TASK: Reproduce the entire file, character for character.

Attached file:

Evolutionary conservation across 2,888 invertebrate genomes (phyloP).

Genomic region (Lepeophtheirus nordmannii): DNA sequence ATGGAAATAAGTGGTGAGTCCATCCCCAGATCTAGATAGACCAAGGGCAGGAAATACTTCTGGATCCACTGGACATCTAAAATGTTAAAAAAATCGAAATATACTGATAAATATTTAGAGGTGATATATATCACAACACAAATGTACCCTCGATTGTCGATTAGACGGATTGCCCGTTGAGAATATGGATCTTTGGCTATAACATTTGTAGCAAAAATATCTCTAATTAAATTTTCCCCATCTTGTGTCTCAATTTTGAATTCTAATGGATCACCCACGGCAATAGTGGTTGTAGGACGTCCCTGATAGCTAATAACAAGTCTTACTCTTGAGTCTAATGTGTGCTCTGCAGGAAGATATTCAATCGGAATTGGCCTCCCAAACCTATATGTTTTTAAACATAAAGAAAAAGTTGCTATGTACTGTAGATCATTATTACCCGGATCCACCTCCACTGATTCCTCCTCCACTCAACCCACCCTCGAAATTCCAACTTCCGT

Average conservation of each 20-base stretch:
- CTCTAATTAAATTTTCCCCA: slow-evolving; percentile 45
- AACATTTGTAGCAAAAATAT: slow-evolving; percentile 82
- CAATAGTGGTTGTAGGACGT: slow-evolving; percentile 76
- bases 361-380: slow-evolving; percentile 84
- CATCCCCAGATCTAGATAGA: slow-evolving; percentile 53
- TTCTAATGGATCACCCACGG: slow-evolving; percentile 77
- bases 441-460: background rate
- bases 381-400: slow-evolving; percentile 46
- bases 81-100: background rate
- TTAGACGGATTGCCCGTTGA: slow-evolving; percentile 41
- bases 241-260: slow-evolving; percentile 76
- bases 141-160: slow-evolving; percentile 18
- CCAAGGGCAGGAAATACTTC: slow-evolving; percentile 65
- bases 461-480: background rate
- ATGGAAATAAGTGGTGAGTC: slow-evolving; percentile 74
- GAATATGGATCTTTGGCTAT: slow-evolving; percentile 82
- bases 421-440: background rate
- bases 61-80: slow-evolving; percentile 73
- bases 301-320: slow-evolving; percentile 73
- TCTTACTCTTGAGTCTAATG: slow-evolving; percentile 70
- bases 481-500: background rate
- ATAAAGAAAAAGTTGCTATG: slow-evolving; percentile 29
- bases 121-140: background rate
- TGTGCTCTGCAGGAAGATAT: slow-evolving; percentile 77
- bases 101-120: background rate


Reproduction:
Evolutionary conservation across 2,888 invertebrate genomes (phyloP).

Genomic region (Lepeophtheirus nordmannii): DNA sequence ATGGAAATAAGTGGTGAGTCCATCCCCAGATCTAGATAGACCAAGGGCAGGAAATACTTCTGGATCCACTGGACATCTAAAATGTTAAAAAAATCGAAATATACTGATAAATATTTAGAGGTGATATATATCACAACACAAATGTACCCTCGATTGTCGATTAGACGGATTGCCCGTTGAGAATATGGATCTTTGGCTATAACATTTGTAGCAAAAATATCTCTAATTAAATTTTCCCCATCTTGTGTCTCAATTTTGAATTCTAATGGATCACCCACGGCAATAGTGGTTGTAGGACGTCCCTGATAGCTAATAACAAGTCTTACTCTTGAGTCTAATGTGTGCTCTGCAGGAAGATATTCAATCGGAATTGGCCTCCCAAACCTATATGTTTTTAAACATAAAGAAAAAGTTGCTATGTACTGTAGATCATTATTACCCGGATCCACCTCCACTGATTCCTCCTCCACTCAACCCACCCTCGAAATTCCAACTTCCGT

Average conservation of each 20-base stretch:
- CTCTAATTAAATTTTCCCCA: slow-evolving; percentile 45
- AACATTTGTAGCAAAAATAT: slow-evolving; percentile 82
- CAATAGTGGTTGTAGGACGT: slow-evolving; percentile 76
- bases 361-380: slow-evolving; percentile 84
- CATCCCCAGATCTAGATAGA: slow-evolving; percentile 53
- TTCTAATGGATCACCCACGG: slow-evolving; percentile 77
- bases 441-460: background rate
- bases 381-400: slow-evolving; percentile 46
- bases 81-100: background rate
- TTAGACGGATTGCCCGTTGA: slow-evolving; percentile 41
- bases 241-260: slow-evolving; percentile 76
- bases 141-160: slow-evolving; percentile 18
- CCAAGGGCAGGAAATACTTC: slow-evolving; percentile 65
- bases 461-480: background rate
- ATGGAAATAAGTGGTGAGTC: slow-evolving; percentile 74
- GAATATGGATCTTTGGCTAT: slow-evolving; percentile 82
- bases 421-440: background rate
- bases 61-80: slow-evolving; percentile 73
- bases 301-320: slow-evolving; percentile 73
- TCTTACTCTTGAGTCTAATG: slow-evolving; percentile 70
- bases 481-500: background rate
- ATAAAGAAAAAGTTGCTATG: slow-evolving; percentile 29
- bases 121-140: background rate
- TGTGCTCTGCAGGAAGATAT: slow-evolving; percentile 77
- bases 101-120: background rate